Stone Butch Blues
by Leslie Feinberg
- Near the end of the book, Jess tells her friend Ruth, “When I was growing up, I believed I was gonna do something really important with my life, like explore the universe or cure diseases. I never thought I’d spend so much of my life fighting over which bathroom I could use.” What are some other ways that society and its structures conspire against Jess and her LGBTQ friends? What are some other simple situations that Jess must navigate that a cisgender person would never have to think about? How do those barriers contribute to Jess’ oppression?
- In Stone Butch Blues, language and labels are everything: they are alternately used as tools of liberation and tools of oppression. What are some examples of both the power of labels such as butch, he-she, and lesbian, and the limits of such labels? How do the characters experience that power and limitation?
- Much of the plot of Stone Butch Blues is bound up in class issues. What are some ways in which Jess’ working class background informs her character and shapes her story? How do you think the story would have changed if Jess had been born into a middle-class family? How would that change add or detract from the narrative?
- One of the turning points in the book is Jess’ decision to start taking hormones and pass as a man--a decision that originally feels liberating for her, but that she later has mixed feelings about, telling her former lover Edna, “I feel like a ghost. Like I’ve been buried alive.” What was your reaction to Jess’ decision to take hormones? How do her experiences support or contradict our current narratives around trans people and gender identity?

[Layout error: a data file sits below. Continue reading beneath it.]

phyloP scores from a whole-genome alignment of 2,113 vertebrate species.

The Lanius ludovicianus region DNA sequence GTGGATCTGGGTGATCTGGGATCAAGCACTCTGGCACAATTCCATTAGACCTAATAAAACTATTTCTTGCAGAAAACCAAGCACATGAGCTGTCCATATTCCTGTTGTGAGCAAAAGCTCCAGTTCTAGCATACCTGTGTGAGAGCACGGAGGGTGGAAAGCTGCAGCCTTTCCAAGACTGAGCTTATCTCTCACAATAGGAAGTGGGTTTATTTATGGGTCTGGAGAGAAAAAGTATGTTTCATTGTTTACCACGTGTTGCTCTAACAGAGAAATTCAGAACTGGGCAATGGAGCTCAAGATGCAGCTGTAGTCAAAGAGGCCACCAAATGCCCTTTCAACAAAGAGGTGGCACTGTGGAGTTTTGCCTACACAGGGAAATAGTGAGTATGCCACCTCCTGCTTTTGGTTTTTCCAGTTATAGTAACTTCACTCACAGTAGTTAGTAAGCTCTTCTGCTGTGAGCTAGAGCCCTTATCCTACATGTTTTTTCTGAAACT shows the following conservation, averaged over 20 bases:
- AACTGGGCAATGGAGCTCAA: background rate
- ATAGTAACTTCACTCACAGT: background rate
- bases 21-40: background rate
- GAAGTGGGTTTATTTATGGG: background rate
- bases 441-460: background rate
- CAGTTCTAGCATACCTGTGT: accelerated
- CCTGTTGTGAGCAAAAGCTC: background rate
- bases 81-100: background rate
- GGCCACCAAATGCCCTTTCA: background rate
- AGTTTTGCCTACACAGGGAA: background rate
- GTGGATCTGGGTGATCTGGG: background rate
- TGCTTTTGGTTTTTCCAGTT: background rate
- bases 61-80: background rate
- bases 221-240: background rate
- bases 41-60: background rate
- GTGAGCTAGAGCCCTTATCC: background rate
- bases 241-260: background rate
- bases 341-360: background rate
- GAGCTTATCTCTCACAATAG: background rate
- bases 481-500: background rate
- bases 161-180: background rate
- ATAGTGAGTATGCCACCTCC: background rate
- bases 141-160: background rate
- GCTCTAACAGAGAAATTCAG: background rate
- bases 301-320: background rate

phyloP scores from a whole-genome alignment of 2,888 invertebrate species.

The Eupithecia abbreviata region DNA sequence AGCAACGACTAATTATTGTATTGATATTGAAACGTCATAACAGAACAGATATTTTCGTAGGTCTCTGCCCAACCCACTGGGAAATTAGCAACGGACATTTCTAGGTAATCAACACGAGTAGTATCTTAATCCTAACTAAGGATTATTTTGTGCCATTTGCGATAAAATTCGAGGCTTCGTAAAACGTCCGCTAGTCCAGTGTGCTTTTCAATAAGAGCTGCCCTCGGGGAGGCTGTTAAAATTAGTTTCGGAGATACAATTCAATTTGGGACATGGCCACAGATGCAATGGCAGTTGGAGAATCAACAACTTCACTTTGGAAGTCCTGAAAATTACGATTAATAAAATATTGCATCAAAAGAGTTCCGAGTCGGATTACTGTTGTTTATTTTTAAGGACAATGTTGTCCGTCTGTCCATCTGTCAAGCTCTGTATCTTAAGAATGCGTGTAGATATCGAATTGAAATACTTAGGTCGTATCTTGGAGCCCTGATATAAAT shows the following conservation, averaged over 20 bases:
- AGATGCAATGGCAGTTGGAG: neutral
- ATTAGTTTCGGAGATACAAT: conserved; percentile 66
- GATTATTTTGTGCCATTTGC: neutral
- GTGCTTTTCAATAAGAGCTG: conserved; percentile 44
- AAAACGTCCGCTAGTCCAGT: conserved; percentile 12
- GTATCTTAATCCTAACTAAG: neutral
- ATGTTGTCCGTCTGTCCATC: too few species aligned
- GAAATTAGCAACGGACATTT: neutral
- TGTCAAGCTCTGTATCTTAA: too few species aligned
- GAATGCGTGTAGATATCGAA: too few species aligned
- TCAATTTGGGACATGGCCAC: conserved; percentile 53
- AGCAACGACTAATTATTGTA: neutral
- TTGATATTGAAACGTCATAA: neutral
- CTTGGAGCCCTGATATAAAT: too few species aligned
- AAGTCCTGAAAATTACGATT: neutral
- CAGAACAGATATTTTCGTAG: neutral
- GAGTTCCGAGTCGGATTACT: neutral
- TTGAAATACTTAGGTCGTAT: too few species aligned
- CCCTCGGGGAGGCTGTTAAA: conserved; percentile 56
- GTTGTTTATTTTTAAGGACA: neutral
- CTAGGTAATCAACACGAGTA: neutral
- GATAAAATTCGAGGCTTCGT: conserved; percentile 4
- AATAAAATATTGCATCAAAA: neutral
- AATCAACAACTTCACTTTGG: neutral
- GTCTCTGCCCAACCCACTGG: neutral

- Violence is a major part of Stone Butch Blues. Most characters in the book treat beatings, rapes, and assaults not as shocking events, but rather as inevitabilities. Were you surprised by the way violence was portrayed in this book, and how it was woven into this world?
- Throughout Stone Butch Blues, Jess’ community of drag queens, butches, and femmes saves her life and sanity many, many times. What are some examples of ways in which Jess’ community helped support her? What were some of the most touching moments of friendship and love in the book? Were you struck by the contrast between this extreme tenderness and the violence visited upon these characters by the rest of society?
- Although Jess is marginalized from society, she still maintains a strict sense of beliefs governing how she and her queer friends live: for example, she bristles at the thought of two butches dating. On the other hand, she’s ostracized from the burgeoning gay pride movement because her embrace of masculinity is seen as misogynistic. What are some other examples of ways that the LGBTQ characters police each other? Did the book’s ending give you hope that this intra-movement fighting would end?
- Since Stone Butch Blues was written in 1993, how has society shifted regarding LGBTQ issues? What surprised you the most about the ways LGBTQ communities and issues were viewed in the 1960s and 1970s? Fifty years from now, how do you think our norms and viewpoints regarding gender and sexuality with further change?